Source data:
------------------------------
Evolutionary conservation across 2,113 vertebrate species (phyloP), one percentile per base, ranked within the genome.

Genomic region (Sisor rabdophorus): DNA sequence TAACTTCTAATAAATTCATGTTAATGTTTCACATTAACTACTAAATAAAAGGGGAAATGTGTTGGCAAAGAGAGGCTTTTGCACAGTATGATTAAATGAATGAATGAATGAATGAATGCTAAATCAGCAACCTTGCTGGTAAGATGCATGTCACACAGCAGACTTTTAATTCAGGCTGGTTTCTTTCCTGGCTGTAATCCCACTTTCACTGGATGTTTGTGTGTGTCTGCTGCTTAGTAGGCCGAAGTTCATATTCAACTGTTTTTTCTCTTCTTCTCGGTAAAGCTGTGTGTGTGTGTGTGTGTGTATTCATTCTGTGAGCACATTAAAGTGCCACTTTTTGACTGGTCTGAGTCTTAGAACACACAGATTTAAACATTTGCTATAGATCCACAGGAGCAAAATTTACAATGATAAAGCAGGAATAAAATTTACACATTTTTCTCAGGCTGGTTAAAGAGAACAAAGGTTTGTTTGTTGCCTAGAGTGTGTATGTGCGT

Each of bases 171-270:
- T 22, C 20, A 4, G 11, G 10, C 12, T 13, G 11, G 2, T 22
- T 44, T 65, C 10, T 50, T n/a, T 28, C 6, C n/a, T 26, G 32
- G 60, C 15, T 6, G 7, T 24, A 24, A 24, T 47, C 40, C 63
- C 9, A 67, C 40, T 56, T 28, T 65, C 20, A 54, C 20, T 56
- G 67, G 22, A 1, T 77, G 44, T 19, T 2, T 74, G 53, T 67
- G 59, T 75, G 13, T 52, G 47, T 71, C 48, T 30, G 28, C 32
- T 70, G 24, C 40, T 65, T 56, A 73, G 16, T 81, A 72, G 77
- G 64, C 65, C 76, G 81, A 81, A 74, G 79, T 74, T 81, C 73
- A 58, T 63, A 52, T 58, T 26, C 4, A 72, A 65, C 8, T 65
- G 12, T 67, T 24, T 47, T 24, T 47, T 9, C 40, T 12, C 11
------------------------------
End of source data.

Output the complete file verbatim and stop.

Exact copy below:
Evolutionary conservation across 2,113 vertebrate species (phyloP), one percentile per base, ranked within the genome.

Genomic region (Sisor rabdophorus): DNA sequence TAACTTCTAATAAATTCATGTTAATGTTTCACATTAACTACTAAATAAAAGGGGAAATGTGTTGGCAAAGAGAGGCTTTTGCACAGTATGATTAAATGAATGAATGAATGAATGAATGCTAAATCAGCAACCTTGCTGGTAAGATGCATGTCACACAGCAGACTTTTAATTCAGGCTGGTTTCTTTCCTGGCTGTAATCCCACTTTCACTGGATGTTTGTGTGTGTCTGCTGCTTAGTAGGCCGAAGTTCATATTCAACTGTTTTTTCTCTTCTTCTCGGTAAAGCTGTGTGTGTGTGTGTGTGTGTATTCATTCTGTGAGCACATTAAAGTGCCACTTTTTGACTGGTCTGAGTCTTAGAACACACAGATTTAAACATTTGCTATAGATCCACAGGAGCAAAATTTACAATGATAAAGCAGGAATAAAATTTACACATTTTTCTCAGGCTGGTTAAAGAGAACAAAGGTTTGTTTGTTGCCTAGAGTGTGTATGTGCGT

Each of bases 171-270:
- T 22, C 20, A 4, G 11, G 10, C 12, T 13, G 11, G 2, T 22
- T 44, T 65, C 10, T 50, T n/a, T 28, C 6, C n/a, T 26, G 32
- G 60, C 15, T 6, G 7, T 24, A 24, A 24, T 47, C 40, C 63
- C 9, A 67, C 40, T 56, T 28, T 65, C 20, A 54, C 20, T 56
- G 67, G 22, A 1, T 77, G 44, T 19, T 2, T 74, G 53, T 67
- G 59, T 75, G 13, T 52, G 47, T 71, C 48, T 30, G 28, C 32
- T 70, G 24, C 40, T 65, T 56, A 73, G 16, T 81, A 72, G 77
- G 64, C 65, C 76, G 81, A 81, A 74, G 79, T 74, T 81, C 73
- A 58, T 63, A 52, T 58, T 26, C 4, A 72, A 65, C 8, T 65
- G 12, T 67, T 24, T 47, T 24, T 47, T 9, C 40, T 12, C 11